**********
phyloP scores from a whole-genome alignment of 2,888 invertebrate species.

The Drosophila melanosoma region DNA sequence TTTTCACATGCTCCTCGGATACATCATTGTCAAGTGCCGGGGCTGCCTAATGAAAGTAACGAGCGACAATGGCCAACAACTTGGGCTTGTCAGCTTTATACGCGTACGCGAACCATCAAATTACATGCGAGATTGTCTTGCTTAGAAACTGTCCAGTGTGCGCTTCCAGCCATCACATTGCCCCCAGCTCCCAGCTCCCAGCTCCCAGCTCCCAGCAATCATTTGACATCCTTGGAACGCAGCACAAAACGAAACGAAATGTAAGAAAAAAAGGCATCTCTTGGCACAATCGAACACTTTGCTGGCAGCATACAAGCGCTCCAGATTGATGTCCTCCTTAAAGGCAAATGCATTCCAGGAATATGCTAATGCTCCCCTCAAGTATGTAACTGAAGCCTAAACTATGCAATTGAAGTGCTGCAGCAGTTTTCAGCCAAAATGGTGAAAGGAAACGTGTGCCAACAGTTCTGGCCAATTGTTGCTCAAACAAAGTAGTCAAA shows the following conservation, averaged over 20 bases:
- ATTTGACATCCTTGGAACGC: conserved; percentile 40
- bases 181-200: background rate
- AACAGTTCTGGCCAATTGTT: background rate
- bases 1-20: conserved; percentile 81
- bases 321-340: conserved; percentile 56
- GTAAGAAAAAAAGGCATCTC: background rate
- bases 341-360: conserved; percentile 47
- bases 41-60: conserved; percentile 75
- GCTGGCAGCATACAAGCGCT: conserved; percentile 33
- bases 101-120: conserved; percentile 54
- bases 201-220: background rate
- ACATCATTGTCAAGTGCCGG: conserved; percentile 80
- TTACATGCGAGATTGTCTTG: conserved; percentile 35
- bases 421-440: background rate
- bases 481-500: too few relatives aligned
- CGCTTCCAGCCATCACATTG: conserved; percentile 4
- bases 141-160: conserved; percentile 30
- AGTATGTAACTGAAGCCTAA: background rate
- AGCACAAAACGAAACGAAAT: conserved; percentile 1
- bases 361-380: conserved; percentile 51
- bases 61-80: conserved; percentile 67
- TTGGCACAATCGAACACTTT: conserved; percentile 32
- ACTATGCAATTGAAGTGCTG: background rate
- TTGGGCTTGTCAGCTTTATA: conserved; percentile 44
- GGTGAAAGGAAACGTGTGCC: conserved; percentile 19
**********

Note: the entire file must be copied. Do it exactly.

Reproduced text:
phyloP scores from a whole-genome alignment of 2,888 invertebrate species.

The Drosophila melanosoma region DNA sequence TTTTCACATGCTCCTCGGATACATCATTGTCAAGTGCCGGGGCTGCCTAATGAAAGTAACGAGCGACAATGGCCAACAACTTGGGCTTGTCAGCTTTATACGCGTACGCGAACCATCAAATTACATGCGAGATTGTCTTGCTTAGAAACTGTCCAGTGTGCGCTTCCAGCCATCACATTGCCCCCAGCTCCCAGCTCCCAGCTCCCAGCTCCCAGCAATCATTTGACATCCTTGGAACGCAGCACAAAACGAAACGAAATGTAAGAAAAAAAGGCATCTCTTGGCACAATCGAACACTTTGCTGGCAGCATACAAGCGCTCCAGATTGATGTCCTCCTTAAAGGCAAATGCATTCCAGGAATATGCTAATGCTCCCCTCAAGTATGTAACTGAAGCCTAAACTATGCAATTGAAGTGCTGCAGCAGTTTTCAGCCAAAATGGTGAAAGGAAACGTGTGCCAACAGTTCTGGCCAATTGTTGCTCAAACAAAGTAGTCAAA shows the following conservation, averaged over 20 bases:
- ATTTGACATCCTTGGAACGC: conserved; percentile 40
- bases 181-200: background rate
- AACAGTTCTGGCCAATTGTT: background rate
- bases 1-20: conserved; percentile 81
- bases 321-340: conserved; percentile 56
- GTAAGAAAAAAAGGCATCTC: background rate
- bases 341-360: conserved; percentile 47
- bases 41-60: conserved; percentile 75
- GCTGGCAGCATACAAGCGCT: conserved; percentile 33
- bases 101-120: conserved; percentile 54
- bases 201-220: background rate
- ACATCATTGTCAAGTGCCGG: conserved; percentile 80
- TTACATGCGAGATTGTCTTG: conserved; percentile 35
- bases 421-440: background rate
- bases 481-500: too few relatives aligned
- CGCTTCCAGCCATCACATTG: conserved; percentile 4
- bases 141-160: conserved; percentile 30
- AGTATGTAACTGAAGCCTAA: background rate
- AGCACAAAACGAAACGAAAT: conserved; percentile 1
- bases 361-380: conserved; percentile 51
- bases 61-80: conserved; percentile 67
- TTGGCACAATCGAACACTTT: conserved; percentile 32
- ACTATGCAATTGAAGTGCTG: background rate
- TTGGGCTTGTCAGCTTTATA: conserved; percentile 44
- GGTGAAAGGAAACGTGTGCC: conserved; percentile 19